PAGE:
The Philippines, Malaysia, Thailand and Indonesia are the middle men in the export production chain. In consumer electronics for example, they build the components for products designed in Japan or Taiwan and assembled in China for final export.
The world economic slowdown, which began in earnest last September, may take time to fully reach the economies of the component manufacturing plants. But the effects of the slowing world economy are being registered here also: Indonesia and Malaysia expect GDP growth this year to be the slowest since 2001; Thailand’s government says recession this quarter is possible; the Asian Development Bank sees Philippine GDP down from 4.3% in 2008 to either 3.4% or 2.3% in 2009 depending on the depth of the recession.
Japan, Taiwan and Korea tend to export higher value products like cars, high end electronics and heavy machinery. Consumption of these items is relatively elastic and subject to the rapid demand destruction taking place in the in the importing countries. Negative GDP began in Japan in the second quarter of 2008 and is expected to continue though at least mid year 2009; the Taiwanese cabinet approved an economic plan aiming for 5% annual growth from 2009 to 2012 but private estimates anticipate GDP to be a far more anemic 0.5% for the year with negative numbers in the first and second quarters. The Korean Finance Ministry predicts a 3% expansion in 2009 but private estimates from the World Bank and the International Monetary Fund are one third lower at 2% and some others envision a 3% contraction.
China is a case by itself, made so by its size, the dynamism of its economy, its huge trade surpluses and its authoritarian political system. China’s finished exports are relatively low value goods whose consumption is less elastic by nature and so less likely to suffer drastic declines in purchases like the auto exports and plasma screens of Japan and Korea or the assembly components of Malaysia and Thailand.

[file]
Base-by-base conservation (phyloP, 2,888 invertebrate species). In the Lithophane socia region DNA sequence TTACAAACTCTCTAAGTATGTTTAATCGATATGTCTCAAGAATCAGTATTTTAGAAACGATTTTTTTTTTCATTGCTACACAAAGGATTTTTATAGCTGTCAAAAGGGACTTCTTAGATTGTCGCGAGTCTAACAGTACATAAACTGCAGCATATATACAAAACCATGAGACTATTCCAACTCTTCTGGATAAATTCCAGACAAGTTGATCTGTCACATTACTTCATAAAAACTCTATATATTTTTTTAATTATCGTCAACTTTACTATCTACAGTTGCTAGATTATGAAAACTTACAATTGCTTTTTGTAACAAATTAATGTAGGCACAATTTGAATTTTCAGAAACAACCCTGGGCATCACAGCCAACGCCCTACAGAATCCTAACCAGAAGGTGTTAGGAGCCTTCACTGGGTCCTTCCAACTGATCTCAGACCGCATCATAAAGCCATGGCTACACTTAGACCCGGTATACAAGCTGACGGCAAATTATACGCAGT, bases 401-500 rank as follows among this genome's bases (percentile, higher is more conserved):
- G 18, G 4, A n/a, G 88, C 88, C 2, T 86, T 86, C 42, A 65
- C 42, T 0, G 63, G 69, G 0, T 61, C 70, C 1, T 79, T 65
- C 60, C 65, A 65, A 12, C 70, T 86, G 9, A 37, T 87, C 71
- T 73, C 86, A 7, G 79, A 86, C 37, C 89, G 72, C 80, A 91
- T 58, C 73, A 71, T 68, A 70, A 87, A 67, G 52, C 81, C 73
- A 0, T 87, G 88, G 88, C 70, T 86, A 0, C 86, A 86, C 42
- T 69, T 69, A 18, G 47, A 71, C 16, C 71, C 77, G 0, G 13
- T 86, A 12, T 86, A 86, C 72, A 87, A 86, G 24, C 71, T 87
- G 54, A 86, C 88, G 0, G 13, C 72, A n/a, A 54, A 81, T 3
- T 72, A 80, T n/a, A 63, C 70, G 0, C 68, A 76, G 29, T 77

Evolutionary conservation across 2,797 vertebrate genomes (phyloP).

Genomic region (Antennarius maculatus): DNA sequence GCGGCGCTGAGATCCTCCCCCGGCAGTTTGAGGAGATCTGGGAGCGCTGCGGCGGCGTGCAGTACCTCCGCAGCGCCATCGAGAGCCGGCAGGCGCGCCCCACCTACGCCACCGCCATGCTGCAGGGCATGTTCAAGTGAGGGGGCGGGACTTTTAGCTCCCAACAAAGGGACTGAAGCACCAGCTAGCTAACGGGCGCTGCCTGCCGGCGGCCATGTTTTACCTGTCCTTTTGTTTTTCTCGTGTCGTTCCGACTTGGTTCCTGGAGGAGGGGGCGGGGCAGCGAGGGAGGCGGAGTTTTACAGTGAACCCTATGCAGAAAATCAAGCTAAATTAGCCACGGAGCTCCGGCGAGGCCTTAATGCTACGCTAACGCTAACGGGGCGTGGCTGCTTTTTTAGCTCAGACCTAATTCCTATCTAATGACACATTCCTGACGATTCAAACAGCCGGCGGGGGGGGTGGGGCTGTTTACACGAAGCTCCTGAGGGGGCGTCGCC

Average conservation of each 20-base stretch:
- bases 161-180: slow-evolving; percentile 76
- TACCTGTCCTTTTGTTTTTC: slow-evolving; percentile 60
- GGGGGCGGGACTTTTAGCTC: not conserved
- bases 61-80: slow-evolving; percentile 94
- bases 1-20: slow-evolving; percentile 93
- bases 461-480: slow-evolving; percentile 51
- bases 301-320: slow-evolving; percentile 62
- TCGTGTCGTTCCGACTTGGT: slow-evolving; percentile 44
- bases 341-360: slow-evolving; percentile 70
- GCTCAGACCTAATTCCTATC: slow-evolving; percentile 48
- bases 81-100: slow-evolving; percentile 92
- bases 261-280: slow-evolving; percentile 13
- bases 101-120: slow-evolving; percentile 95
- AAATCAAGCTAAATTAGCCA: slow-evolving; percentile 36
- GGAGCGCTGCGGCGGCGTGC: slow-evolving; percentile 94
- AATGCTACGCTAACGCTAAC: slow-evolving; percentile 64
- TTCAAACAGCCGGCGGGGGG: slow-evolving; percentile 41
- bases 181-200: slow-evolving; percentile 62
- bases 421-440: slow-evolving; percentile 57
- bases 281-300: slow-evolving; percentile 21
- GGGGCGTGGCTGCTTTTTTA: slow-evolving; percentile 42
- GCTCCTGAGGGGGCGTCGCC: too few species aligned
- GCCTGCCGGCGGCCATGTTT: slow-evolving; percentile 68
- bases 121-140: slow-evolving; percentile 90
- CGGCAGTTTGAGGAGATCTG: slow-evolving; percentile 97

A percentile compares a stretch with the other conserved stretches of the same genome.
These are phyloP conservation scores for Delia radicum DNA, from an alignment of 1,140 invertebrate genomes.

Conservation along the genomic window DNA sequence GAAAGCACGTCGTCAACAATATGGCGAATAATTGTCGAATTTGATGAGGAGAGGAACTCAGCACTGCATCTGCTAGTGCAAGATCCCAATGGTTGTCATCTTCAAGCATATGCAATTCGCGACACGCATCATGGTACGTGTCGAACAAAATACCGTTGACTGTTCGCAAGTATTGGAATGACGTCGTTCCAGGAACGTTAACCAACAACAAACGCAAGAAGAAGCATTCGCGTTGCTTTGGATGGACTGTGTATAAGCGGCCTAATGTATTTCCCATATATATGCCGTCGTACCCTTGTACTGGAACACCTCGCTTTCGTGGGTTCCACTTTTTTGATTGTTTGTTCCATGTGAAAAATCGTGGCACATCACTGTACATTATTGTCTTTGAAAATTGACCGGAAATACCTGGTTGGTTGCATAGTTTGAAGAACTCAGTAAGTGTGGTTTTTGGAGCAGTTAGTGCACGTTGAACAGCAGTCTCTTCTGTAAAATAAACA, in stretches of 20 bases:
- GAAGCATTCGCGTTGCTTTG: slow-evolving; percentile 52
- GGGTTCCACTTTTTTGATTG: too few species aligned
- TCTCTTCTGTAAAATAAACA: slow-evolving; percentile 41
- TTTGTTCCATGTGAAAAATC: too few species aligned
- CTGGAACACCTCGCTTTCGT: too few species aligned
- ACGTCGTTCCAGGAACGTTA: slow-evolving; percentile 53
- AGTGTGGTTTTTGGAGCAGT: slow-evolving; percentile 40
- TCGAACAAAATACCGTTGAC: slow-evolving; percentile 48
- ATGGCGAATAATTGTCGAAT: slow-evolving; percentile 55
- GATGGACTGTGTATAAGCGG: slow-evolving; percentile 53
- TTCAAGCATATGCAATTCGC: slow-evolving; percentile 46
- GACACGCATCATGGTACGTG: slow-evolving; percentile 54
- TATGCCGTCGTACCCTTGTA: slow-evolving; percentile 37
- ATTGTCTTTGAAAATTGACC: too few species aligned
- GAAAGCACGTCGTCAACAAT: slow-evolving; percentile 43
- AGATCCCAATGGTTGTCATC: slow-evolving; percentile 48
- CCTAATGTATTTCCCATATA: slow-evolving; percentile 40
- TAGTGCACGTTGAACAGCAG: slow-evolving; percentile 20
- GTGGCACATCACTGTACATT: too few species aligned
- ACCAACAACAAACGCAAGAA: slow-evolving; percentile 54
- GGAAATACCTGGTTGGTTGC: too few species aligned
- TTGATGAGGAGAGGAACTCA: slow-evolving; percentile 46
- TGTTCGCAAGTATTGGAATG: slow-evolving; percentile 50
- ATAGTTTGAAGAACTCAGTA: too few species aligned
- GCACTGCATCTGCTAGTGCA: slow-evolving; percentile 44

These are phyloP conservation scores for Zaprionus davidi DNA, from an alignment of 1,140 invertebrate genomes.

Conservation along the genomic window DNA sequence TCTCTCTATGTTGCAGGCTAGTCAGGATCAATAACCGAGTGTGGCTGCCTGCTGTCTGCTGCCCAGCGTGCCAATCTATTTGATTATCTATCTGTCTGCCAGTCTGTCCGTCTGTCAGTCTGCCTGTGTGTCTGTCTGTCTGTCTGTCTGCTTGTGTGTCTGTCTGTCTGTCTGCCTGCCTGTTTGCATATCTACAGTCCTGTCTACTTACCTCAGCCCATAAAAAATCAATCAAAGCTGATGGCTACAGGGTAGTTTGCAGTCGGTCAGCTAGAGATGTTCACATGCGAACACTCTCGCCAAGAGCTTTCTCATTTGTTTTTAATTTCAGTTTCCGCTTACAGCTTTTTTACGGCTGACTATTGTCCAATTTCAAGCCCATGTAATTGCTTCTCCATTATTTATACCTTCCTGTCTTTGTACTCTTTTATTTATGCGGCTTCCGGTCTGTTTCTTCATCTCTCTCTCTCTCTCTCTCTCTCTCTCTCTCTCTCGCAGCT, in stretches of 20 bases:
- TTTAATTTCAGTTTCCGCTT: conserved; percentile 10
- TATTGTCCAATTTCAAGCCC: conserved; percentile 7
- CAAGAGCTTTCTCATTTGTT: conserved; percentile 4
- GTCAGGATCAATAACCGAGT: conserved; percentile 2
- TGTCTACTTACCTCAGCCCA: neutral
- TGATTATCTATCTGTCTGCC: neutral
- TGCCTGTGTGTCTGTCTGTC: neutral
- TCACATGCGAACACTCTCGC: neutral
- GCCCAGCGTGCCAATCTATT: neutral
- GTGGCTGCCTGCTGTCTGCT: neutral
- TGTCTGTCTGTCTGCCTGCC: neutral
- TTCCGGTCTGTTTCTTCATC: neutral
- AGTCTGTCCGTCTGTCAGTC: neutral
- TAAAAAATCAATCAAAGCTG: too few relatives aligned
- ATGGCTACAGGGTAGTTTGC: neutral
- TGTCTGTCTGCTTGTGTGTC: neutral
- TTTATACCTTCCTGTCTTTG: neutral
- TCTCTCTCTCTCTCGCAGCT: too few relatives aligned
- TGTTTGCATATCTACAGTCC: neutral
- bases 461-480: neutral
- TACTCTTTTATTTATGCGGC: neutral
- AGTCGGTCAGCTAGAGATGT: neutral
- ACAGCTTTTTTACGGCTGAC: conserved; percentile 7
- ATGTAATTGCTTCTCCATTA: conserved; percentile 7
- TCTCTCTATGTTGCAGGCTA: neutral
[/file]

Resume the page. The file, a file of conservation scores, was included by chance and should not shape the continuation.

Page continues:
The Chinese government has estimated that 8% yearly growth is necessary to absorb the new workers entering the job market. A government associated research center is predicting a 10% GDP increase in 2009 but that is higher than most. The World Bank predicts 7.5% and some private estimates are as low as 6% and even 5%.
With its history of domestic unrest and the anniversary of Tiananmen Square later this year, the Chinese government will not want to take chances with unemployed worker unrest. With debts only 18% of GDP and a huge cash surplus, the Chinese government will try to keep GDP above the 8% threshold. As this growth will come from a boost in domestic consumption it will draw in resources and components from the rest of Asia. This may help Asia’s satellite economies and could put China and Asia on a more self determined path to permanent growth.
Asian economies have two advantages over their counterparts in the west, even with the decline in world trade and exports. First, they are large consumers of raw materials and will benefit from the profound fall in commodity prices. And second, they have relatively low debt and so have more room in public finance to fund their own domestic stimulus. Asian countries have historically been high saving countries. This gives them a distinct advantage in weathering the recession.
China, like Japan can afford to fund its own stimulus without recourse to world financial markets. Though it is debatable how much of China’s proposed $585 billion stimulus will actually reach consumers through wages and rebates, what is not questioned is the surplus that will fund it.
The rich world from Great Britain to the EMU and the US is set to borrow unprecedented amount in the world financial markets to stimulate their economics. If Asia’s emerging economics do not have the cash on hand to stimulate their own they will be hard pressed to sell their bonds and extend their current debt. The Asian economies that will fare the best in 2009 will be those with the greatest ability to stimulate their own economies without borrowing from the rest of the world.